As precious as this experience was, it wasn’t the only thing that left a lasting impression on me. A sustainable thread was interlaced throughout the entirety of my trip, always reminding me why we were here and what tourism could achieve if handled responsibly. One of my favourite community projects was introduced to me the moment I finished my gorilla trek. We were taken to Bwindi Bar, owned by Volcanoes Safaris (a leading luxury safari company in Rwanda and Uganda and pioneers in gorilla and chimpanzee eco-tourism), just a short walk from the park headquarters. The tradition goes that once you have successfully completed your gorilla trek, you celebrate with a ‘gorillini’ at Bwindi Bar. But here’s the twist. The bar is solely run by local people and provides a practical training institution for local disadvantaged youths living near the Bwindi National Park in Buhoma. An enjoyable finish to the trek for you, and an opportunity for the community to learn valuable life skills.
Shortly after, we were taken to see the ladies of ‘Ride 4 a Woman’, a charitable organisation that was set up to support local women struggling with poverty, HIV and domestic violence. More than 300 women from 11 villages now use or work at the Ride 4 a Woman community centre, where they can learn to pedal sew, weave baskets and ultimately learn how to make a living to support themselves and their children. It was incredibly inspiring to meet these strong and brave women and learn more about the organisation from the founder, Evelyn Habasa. A visit here not only provides guests with an opportunity to support the charity by purchasing their beautiful crafts, it also raises awareness of the struggles that women still face in this area and what can be done about it.
Meanwhile in Rwanda, other worthwhile projects have been introduced at the lodges to encourage guests to engage with conservation during their visit. Virunga Lodge, that sits nestled atop a 2,300-metre hilltop with mind-blowing views of the twin lakes ‘Rhundo’ and ‘Bulera’, has introduced a community project called “One Sheep Per Family”. The project aims to provide one sheep to each of the 140 families in the Sunzu community. The sheep manure provides natural fertiliser to help each family grow crops, while selling lambs can help provide income for the family. My visit to Virunga Lodge last year fell on the 15th anniversary of the lodge, which saw the community, staff and guests of the lodge come together with government officials and conservationists to celebrate. I was thrilled to learn that through the generous support of the guests, all 140 families have now received a sheep under this successful initiative, and there were plans in place to implement the same project in this neighbouring village of Bugeyo.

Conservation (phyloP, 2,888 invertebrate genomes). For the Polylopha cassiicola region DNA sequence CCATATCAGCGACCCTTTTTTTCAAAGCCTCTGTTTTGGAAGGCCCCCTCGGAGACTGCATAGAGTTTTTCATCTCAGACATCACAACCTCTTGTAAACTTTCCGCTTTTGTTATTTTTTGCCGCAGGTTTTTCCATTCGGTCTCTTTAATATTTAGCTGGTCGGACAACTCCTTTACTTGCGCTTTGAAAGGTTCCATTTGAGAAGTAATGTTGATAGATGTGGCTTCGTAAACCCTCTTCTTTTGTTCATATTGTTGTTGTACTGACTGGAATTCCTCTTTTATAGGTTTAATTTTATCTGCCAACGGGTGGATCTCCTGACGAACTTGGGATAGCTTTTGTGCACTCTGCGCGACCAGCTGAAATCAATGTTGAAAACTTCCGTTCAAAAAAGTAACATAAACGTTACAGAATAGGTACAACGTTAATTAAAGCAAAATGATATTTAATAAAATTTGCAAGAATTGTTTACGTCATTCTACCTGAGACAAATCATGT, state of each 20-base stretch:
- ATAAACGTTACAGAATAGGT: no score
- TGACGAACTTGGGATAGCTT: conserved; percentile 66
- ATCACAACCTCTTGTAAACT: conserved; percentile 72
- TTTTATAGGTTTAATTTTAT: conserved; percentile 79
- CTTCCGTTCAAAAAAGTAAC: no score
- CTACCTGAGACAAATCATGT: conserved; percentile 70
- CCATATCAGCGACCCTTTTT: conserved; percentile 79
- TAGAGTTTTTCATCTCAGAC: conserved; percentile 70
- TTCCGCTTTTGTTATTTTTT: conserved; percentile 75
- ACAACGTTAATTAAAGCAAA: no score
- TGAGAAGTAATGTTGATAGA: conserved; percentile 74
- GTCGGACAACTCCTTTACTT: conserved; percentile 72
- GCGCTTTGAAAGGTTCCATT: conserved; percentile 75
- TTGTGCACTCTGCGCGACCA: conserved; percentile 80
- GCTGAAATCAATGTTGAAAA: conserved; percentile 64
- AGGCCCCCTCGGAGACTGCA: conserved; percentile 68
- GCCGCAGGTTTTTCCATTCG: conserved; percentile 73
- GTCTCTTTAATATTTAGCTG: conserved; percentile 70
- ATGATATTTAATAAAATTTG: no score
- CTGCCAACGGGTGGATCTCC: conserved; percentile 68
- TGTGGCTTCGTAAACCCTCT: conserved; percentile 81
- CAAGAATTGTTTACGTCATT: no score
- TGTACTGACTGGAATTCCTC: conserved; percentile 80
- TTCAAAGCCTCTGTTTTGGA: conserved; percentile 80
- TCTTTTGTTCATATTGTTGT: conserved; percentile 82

The spectacular Bisate Lodge, praised for its utterly unique design of its six sumptuous villas, has similarly driven sustainable conservation in Rwanda through its pioneering reforestation project. Guests staying at the lodge can help plant a sapling in order to help the return of the numerous endemic species to the area. To date, over 20,000 indigenous trees have been planted at the Bisate site which has aided the lodge to achieve its goals to create a world-class ecotourism destination. The project encourages guests to go beyond the ‘gorilla express’ and offers them the chance to give back to the natural habitat at the same time. This sustainability ethos has become an intrinsic part of the overall guest experience, not only at Bisate Lodge, but throughout Rwanda and Uganda.
Throughout my journey, it became clear that these destinations have become leaders in ecotourism. Travelling responsibly does not mean you have to compromise on luxury. In fact, Rwanda is arguably leading the way in luxury travel. It is no surprise to me that of the ten African properties that appear in Condé Nast Traveller’s 2020 Hot List, two of those are in Rwanda (Singita Kwitonda and One & Only Gorilla’s Nest ).
For most of us, the essence of luxury travel is about exceptional and authentic experiences, but let’s hope that this virus will shake up tourism a little and remind us all to think of local communities and sustainable travel when we pick our next holiday destination.